Defining the Next Generation

  • Reading time:28 mins read

by [name redacted]

This article was originally intended as a conclusion to NextGen’s 2006 TGS coverage. Then it got held back for two months as an event piece. By the time it saw publication its window had sort of expired, so a significantly edited version went up under the title “What The New Consoles Really Mean”.

So we’re practically there. TGS is well over, the pre-orders have begun; Microsoft’s system has already been out for a year (and is now graced with a few excellent or important games). The generation is right on the verge of turning, and all those expensive electronics you’ve been monitoring for the last few years, half dreading out of thriftiness and secret knowledge that there won’t be anything good on them for a year anyway, will become the new status quo. Immediately the needle will jump and point at a new horizon, set around 2011, and everyone will start twiddling his thumbs again. By the time the drama and dreams resume, I’ll be in my early thirties, another American president will have served nearly a full term – and for the first time in my life I really can’t predict what videogames will be like.

Cultivating Fear

  • Reading time:12 mins read

by [name redacted]

Originally published by Next Generation, under the title “How to Make Fear“.

With Halloween at hand, surely there must be some way to warp the festive energy to our own analytical ends. Just see what happens when you invite us to a party! Don’t fret, though – though full of long words, our museum of terror takes the well-oiled form of a top ten list. We know how you like your information, and it’s in bite-sized individually wrapped treats. Please… be our guest.

NextGen’s Top Ten Years In Gaming History

  • Reading time:30 mins read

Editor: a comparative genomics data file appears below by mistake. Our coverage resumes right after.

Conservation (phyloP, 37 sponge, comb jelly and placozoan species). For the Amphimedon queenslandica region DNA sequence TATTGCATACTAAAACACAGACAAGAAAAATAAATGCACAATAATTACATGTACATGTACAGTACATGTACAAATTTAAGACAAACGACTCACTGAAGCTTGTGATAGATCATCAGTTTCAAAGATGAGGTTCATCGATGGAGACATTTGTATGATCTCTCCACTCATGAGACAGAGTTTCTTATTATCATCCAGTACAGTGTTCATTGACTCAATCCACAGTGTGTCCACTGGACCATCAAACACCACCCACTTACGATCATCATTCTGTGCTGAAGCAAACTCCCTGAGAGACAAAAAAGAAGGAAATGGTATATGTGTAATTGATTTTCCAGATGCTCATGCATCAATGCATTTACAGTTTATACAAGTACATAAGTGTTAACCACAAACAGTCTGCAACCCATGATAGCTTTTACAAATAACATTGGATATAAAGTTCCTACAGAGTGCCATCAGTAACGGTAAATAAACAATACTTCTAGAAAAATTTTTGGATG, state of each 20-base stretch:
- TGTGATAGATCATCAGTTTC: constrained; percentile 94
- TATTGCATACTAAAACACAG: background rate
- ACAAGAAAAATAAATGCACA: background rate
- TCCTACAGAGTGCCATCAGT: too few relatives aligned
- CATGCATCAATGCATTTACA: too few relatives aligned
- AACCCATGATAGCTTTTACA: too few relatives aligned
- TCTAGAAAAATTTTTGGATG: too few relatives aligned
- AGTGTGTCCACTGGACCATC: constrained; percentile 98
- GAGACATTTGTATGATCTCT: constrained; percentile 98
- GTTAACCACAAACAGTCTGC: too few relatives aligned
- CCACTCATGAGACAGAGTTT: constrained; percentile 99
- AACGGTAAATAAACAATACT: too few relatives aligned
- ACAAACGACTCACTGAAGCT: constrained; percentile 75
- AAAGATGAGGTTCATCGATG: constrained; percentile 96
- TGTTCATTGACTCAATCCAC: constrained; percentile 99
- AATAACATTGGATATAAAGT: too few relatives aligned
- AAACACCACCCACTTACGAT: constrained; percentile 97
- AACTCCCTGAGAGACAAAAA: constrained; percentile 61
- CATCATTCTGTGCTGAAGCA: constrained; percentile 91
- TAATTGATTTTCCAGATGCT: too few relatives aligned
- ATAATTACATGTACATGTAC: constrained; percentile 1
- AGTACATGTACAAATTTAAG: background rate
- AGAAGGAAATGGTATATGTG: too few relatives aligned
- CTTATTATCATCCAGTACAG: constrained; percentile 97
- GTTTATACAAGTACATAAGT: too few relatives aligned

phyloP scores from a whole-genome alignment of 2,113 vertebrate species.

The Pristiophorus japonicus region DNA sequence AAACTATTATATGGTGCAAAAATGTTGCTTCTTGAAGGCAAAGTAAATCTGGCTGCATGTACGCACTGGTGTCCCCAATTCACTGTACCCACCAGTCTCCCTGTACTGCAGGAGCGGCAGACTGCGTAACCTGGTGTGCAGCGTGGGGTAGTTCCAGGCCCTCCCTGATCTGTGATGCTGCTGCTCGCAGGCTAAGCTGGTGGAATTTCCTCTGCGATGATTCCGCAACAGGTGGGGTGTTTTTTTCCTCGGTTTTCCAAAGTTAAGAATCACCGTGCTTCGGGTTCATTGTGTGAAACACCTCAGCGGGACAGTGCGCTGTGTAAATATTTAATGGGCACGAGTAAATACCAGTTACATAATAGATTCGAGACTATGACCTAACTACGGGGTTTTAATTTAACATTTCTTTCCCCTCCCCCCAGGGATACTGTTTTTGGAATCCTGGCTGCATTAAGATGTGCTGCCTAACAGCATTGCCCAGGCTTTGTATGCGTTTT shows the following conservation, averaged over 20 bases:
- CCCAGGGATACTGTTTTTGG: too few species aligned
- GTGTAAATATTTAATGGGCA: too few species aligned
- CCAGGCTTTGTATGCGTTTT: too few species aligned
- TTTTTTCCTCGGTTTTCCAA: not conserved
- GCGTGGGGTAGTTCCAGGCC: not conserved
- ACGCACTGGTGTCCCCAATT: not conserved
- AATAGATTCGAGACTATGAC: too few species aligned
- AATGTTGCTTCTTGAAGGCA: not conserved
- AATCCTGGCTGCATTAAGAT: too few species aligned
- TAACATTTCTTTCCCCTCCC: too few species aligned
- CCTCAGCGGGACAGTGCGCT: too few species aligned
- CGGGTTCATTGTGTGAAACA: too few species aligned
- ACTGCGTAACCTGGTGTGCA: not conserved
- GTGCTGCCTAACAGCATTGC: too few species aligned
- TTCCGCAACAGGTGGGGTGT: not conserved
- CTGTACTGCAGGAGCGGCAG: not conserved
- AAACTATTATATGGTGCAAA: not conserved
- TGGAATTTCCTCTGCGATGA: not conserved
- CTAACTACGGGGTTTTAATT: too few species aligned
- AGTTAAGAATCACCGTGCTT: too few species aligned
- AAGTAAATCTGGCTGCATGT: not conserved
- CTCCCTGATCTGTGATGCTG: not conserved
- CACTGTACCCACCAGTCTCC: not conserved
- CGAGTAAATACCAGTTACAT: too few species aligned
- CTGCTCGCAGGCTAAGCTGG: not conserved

by [name redacted]

Originally published in some form by Next Generation. I was asked not to include 1999 or 2000, because the Dreamcast was perceived as a low mark in the industry rather than a high one. I was also asked to include the previous year, to suggest that we were in the middle of an upswing. So… that explains some of the selections.

In videogames, as in life, we tend to get things right about a third of the time. There’s one decent Sonic game for every two disasters; one out of every three consoles can be considered an unqualified success; the Game Boy remake of Mother 1 + 2 was released in one out of three major territories. With the same level of scientific accuracy, one can easily say that, out of the thirty years that videogames have acted as a consumer product, there are maybe ten really excellent milestones, spaced out by your 1984s and your 1994s – years maybe we were all better off doing something out-of-doors.

It kind of makes sense, intuitively: you’ve got the new-hardware years and the innovative-software years, spaced out by years of futzing around with the new hardware introduced a few months back, or copying that amazing new game that was released last summer. We grow enthusiastic, we get bored. Just as we’re about to write off videogames forever, we get slapped in the face with a Wii, or a Sega Genesis – and then the magic starts up all over again, allowing us to coast until the next checkpoint.

Buttoning Down

  • Reading time:14 mins read

by [name redacted]

Originally published by Next Generation, then later BusinessWeek, under the title “Revolution Pressing the Right Buttons“.

There’s only so much you can do with a button. You press it, something happens. You don’t press it, something doesn’t. If it’s an analog button, and you press it even harder, maybe that thing will happen even more: maybe you’ll run faster, or you’ll punch with more vigilance. Maybe if you hold down a second button when you press that first one, something subtly different will happen. Instead of lashing out with a whip, say, the little man on the TV screen will throw a boomerang. Either way, he still attacks; the second button just changes how he does it. Those are more or less our options: do something, do more of something, or do a different kind of something. It’s all very straightforward. So too, then, is the history of game controllers.